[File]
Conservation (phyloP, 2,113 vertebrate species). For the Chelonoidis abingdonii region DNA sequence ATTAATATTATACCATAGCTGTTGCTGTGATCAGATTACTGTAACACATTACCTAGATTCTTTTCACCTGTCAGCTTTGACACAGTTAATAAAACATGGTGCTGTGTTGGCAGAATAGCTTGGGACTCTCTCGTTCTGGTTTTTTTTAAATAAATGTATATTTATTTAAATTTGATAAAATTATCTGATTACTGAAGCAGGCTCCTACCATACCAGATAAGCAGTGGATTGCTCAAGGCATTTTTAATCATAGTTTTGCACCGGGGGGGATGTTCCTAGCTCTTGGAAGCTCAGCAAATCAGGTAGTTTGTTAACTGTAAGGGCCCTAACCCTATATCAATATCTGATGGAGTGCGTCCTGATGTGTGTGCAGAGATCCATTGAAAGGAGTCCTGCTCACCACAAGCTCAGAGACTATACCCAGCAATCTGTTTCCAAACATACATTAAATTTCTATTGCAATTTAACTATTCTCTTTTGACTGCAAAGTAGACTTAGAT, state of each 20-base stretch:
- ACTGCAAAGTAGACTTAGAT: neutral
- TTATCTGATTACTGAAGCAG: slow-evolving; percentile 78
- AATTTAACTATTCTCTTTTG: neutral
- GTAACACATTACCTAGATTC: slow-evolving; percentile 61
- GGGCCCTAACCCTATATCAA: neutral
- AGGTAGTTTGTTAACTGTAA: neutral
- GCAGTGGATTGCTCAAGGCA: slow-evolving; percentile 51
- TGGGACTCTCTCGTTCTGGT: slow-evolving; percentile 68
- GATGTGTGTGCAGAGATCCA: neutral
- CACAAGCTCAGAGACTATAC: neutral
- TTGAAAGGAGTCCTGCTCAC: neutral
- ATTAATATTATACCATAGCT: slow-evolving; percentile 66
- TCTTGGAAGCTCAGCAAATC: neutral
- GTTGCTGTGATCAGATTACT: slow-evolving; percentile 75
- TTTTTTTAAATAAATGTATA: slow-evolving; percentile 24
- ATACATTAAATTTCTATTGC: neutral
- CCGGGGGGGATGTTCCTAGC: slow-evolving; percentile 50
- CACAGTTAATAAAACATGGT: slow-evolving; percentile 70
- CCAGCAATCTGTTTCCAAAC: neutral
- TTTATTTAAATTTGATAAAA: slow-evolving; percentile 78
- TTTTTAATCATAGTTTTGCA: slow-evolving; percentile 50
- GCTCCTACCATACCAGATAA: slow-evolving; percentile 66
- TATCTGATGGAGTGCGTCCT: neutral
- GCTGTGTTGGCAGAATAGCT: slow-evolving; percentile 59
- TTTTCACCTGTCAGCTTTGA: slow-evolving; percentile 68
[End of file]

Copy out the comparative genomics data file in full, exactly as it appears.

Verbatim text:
Conservation (phyloP, 2,113 vertebrate species). For the Chelonoidis abingdonii region DNA sequence ATTAATATTATACCATAGCTGTTGCTGTGATCAGATTACTGTAACACATTACCTAGATTCTTTTCACCTGTCAGCTTTGACACAGTTAATAAAACATGGTGCTGTGTTGGCAGAATAGCTTGGGACTCTCTCGTTCTGGTTTTTTTTAAATAAATGTATATTTATTTAAATTTGATAAAATTATCTGATTACTGAAGCAGGCTCCTACCATACCAGATAAGCAGTGGATTGCTCAAGGCATTTTTAATCATAGTTTTGCACCGGGGGGGATGTTCCTAGCTCTTGGAAGCTCAGCAAATCAGGTAGTTTGTTAACTGTAAGGGCCCTAACCCTATATCAATATCTGATGGAGTGCGTCCTGATGTGTGTGCAGAGATCCATTGAAAGGAGTCCTGCTCACCACAAGCTCAGAGACTATACCCAGCAATCTGTTTCCAAACATACATTAAATTTCTATTGCAATTTAACTATTCTCTTTTGACTGCAAAGTAGACTTAGAT, state of each 20-base stretch:
- ACTGCAAAGTAGACTTAGAT: neutral
- TTATCTGATTACTGAAGCAG: slow-evolving; percentile 78
- AATTTAACTATTCTCTTTTG: neutral
- GTAACACATTACCTAGATTC: slow-evolving; percentile 61
- GGGCCCTAACCCTATATCAA: neutral
- AGGTAGTTTGTTAACTGTAA: neutral
- GCAGTGGATTGCTCAAGGCA: slow-evolving; percentile 51
- TGGGACTCTCTCGTTCTGGT: slow-evolving; percentile 68
- GATGTGTGTGCAGAGATCCA: neutral
- CACAAGCTCAGAGACTATAC: neutral
- TTGAAAGGAGTCCTGCTCAC: neutral
- ATTAATATTATACCATAGCT: slow-evolving; percentile 66
- TCTTGGAAGCTCAGCAAATC: neutral
- GTTGCTGTGATCAGATTACT: slow-evolving; percentile 75
- TTTTTTTAAATAAATGTATA: slow-evolving; percentile 24
- ATACATTAAATTTCTATTGC: neutral
- CCGGGGGGGATGTTCCTAGC: slow-evolving; percentile 50
- CACAGTTAATAAAACATGGT: slow-evolving; percentile 70
- CCAGCAATCTGTTTCCAAAC: neutral
- TTTATTTAAATTTGATAAAA: slow-evolving; percentile 78
- TTTTTAATCATAGTTTTGCA: slow-evolving; percentile 50
- GCTCCTACCATACCAGATAA: slow-evolving; percentile 66
- TATCTGATGGAGTGCGTCCT: neutral
- GCTGTGTTGGCAGAATAGCT: slow-evolving; percentile 59
- TTTTCACCTGTCAGCTTTGA: slow-evolving; percentile 68